Noam Chomsky Criticism - Essay

John Searle (essay date 29 June 1972)

(Contemporary Literary Criticism)

SOURCE: “Chomsky's Revolution in Linguistics,” in New York Review of Books, June 29, 1972, pp. 16-24.

[In the following excerpt, Searle provides an overview of Chomsky's theories about language and their impact and influence on the study of linguistics. While hailing the importance of Chomsky's insights into the structure of syntax, Searle finds inadequacies in the semantic component of his linguistic theory.]


Throughout the history of the study of man there has been a fundamental opposition between those who believe that progress is to be made by a rigorous observation of man's actual behavior and those who believe that such observations...

(The entire section is 9675 words.)

Bernard Williams (review date 11 November 1976)

(Contemporary Literary Criticism)

SOURCE: “Where Chomsky Stands,” in New York Review of Books, November 11, 1976, pp. 43-5.

[In the following review of Chomsky's Reflections on Language and Gilbert Harman's On Noam Chomsky, William provides discussion of Chomsky's linguistic studies, critical reaction to his theses, and some political implications of his ideas.]

Since the publication of Syntactic Structures nineteen years ago the general shape of Chomsky's position in linguistic theory has become familiar. The subject, as he conceives it, is a branch of cognitive psychology; its basic problem is posed by the human capacity to acquire a natural language, something which Chomsky...

(The entire section is 3178 words.)

Ian Hacking (review date 23 October 1980)

(Contemporary Literary Criticism)

SOURCE: “Chomsky and His Critics,” in New York Review of Books, October 23, 1980, pp. 47-50.

[In the following review of Rules and Representations and Language and Learning, Hacking provides analysis of Chomsky's linguistic innovations, critical challenges to his conclusions, and discussion of Chomsky's debate with Swiss scholar Jean Piaget.]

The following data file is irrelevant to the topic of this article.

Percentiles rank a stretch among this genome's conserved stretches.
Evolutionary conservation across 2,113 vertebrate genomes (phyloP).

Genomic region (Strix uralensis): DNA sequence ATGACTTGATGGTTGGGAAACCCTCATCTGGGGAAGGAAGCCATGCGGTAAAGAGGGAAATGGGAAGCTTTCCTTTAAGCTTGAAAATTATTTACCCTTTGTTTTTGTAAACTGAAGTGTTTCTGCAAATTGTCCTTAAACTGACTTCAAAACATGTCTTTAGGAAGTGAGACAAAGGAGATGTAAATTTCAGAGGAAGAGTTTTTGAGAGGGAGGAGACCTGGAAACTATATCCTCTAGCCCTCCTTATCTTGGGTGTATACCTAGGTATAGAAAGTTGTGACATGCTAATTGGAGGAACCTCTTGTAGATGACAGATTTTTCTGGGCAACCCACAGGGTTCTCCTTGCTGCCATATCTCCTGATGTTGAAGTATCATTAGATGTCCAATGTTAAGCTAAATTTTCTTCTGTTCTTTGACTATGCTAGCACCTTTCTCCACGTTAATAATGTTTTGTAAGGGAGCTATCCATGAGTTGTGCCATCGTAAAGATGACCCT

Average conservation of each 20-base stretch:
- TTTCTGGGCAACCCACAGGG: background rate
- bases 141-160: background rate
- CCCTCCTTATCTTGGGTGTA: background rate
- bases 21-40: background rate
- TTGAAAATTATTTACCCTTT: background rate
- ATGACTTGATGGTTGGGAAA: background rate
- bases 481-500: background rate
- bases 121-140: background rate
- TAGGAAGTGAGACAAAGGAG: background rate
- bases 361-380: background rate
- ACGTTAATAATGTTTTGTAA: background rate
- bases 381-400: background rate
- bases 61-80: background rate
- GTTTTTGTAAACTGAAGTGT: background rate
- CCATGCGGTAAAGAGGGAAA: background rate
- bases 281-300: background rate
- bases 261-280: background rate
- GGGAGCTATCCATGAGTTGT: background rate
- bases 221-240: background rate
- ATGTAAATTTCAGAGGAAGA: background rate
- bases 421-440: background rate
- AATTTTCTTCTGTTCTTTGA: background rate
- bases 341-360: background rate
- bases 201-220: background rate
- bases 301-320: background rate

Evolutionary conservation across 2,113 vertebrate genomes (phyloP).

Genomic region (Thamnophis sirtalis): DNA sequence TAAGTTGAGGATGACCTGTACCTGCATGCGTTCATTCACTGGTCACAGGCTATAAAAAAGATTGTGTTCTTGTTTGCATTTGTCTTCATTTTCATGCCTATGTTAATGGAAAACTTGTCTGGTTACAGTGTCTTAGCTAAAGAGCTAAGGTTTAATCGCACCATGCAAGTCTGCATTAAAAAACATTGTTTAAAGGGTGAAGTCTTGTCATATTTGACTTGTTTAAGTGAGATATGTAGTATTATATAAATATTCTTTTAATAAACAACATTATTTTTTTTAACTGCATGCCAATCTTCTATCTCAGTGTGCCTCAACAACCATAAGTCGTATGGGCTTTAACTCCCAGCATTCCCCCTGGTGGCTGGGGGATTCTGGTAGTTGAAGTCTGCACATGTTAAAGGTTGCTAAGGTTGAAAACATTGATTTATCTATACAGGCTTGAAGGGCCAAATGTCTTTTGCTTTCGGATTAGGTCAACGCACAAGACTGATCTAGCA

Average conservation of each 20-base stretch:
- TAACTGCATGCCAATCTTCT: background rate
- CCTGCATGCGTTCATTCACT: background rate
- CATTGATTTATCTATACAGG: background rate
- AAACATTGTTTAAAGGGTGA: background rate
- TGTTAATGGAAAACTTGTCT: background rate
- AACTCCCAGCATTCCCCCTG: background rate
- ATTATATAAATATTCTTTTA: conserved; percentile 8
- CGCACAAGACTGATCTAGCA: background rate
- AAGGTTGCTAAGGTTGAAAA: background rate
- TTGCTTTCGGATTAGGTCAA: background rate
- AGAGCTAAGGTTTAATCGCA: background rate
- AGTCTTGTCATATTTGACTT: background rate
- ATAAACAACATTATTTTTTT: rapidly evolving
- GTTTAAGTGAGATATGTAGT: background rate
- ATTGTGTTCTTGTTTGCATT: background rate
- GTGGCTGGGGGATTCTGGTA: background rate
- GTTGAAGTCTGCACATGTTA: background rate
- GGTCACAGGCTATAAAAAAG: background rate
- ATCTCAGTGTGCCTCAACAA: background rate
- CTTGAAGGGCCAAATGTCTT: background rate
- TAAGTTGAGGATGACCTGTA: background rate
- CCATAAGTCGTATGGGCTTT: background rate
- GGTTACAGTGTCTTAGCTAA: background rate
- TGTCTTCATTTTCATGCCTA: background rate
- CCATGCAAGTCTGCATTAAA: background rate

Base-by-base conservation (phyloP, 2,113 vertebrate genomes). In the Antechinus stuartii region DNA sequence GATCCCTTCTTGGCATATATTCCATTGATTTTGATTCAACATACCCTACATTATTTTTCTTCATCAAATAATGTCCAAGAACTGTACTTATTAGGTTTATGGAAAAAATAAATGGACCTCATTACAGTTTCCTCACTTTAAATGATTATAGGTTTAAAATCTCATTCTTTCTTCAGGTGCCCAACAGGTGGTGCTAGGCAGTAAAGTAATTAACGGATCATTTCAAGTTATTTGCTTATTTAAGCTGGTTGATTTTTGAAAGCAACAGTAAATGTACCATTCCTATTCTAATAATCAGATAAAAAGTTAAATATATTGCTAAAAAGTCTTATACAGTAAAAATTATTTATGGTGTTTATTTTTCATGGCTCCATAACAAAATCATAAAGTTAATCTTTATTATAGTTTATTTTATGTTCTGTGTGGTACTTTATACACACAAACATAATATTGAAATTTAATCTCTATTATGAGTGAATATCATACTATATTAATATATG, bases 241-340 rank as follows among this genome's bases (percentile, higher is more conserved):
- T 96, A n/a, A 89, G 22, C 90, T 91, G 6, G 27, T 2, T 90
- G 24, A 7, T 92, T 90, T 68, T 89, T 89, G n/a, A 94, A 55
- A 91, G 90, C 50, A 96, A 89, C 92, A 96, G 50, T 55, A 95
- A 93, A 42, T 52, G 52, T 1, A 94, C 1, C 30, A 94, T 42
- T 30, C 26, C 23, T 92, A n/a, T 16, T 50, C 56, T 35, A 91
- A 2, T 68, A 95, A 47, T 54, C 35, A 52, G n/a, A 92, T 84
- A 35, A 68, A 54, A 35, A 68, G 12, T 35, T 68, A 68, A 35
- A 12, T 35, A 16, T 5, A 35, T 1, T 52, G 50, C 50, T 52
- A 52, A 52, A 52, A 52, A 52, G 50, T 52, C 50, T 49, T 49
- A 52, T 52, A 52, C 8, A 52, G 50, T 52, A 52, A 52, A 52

From time to time, ever since Plato, grammar has been more than the bane of schoolchildren or a topic for scholars. It owes its present prominence outside linguistics to some theses stated twenty-five years ago by Noam Chomsky. There is, he said, a universal grammar common to all human languages. Children are...

(The entire section is 4520 words.)

Ken Richardson (review date 2 January 1981)

(Contemporary Literary Criticism)

SOURCE: “Aboard Noam's Ark,” in New Statesman, January 2, 1981, p. 68.

[In the following review, Richardson discusses Chomsky's elaboration of his linguistic concepts in Rules and Representations and the publication of two critical commentaries related to Chomsky's work.]

Even the proverbial person-in-the-street must be aware that something exciting is going on in the scientific investigation of language. For the academic, however, the subject is boiling and the name of the prime instigator of all the excitement, Noam Chomsky, looms very large. Indeed his name is very rarely absent from any philosophical debate today, and probably comes top of a...

(The entire section is 1144 words.)

Walter Laqueur (review date 24 March 1982)

(Contemporary Literary Criticism)

SOURCE: “The Politics of Adolescence,” in The New Republic, Vol. 186, No. 12, March 24, 1982, pp. 37-9.

[In the following review of Towards the New Cold War, Laqueur finds serious flaws in Chomsky's factual distortions and political idealism, despite crediting Chomsky as an interesting and impassioned intellectual.]

There are, roughly speaking, two ways to review Mr. Chomsky's book [Towards the New Cold War]. One is to look for a particularly absurd statement or factual mistake (not necessarily of great relevance) early on in the book—for instance, the bomb explosion at the Munich Octoberfest in 1980, to which the author refers more than once....

(The entire section is 2074 words.)

William Steif (review date June 1984)

(Contemporary Literary Criticism)

SOURCE: “Impasse in the Middle East,” in The Progressive, Vol. 48, No. 6, June, 1984, pp. 40-1.

[In the following review, Steif offers positive evaluation of The Fateful Triangle, which he praises as “a powerful and thoroughly documented tract.”]

Each day's news brings fresh evidence of the disastrous policies the United States and its surrogate, Israel, pursue in the Middle East. The development of those policies over the past half-century, and their role in the continuing victimization of the Palestinian people, is the theme of Noam Chomsky's The Fateful Triangle.

Many American liberals will hate this book. People like Arthur...

(The entire section is 1042 words.)

Alan Tonelson (review date 13 April 1986)

(Contemporary Literary Criticism)

SOURCE: “Institutional Structure Blues,” in New York Times Book Review, April 13, 1986, p. 28.

[In the following review, Tonelson offers unfavorable assessment of Turning the Tide, citing flaws in Chomsky's polemical tone and unwillingness to propose viable alternatives to the contemporary foreign policy he condemns.]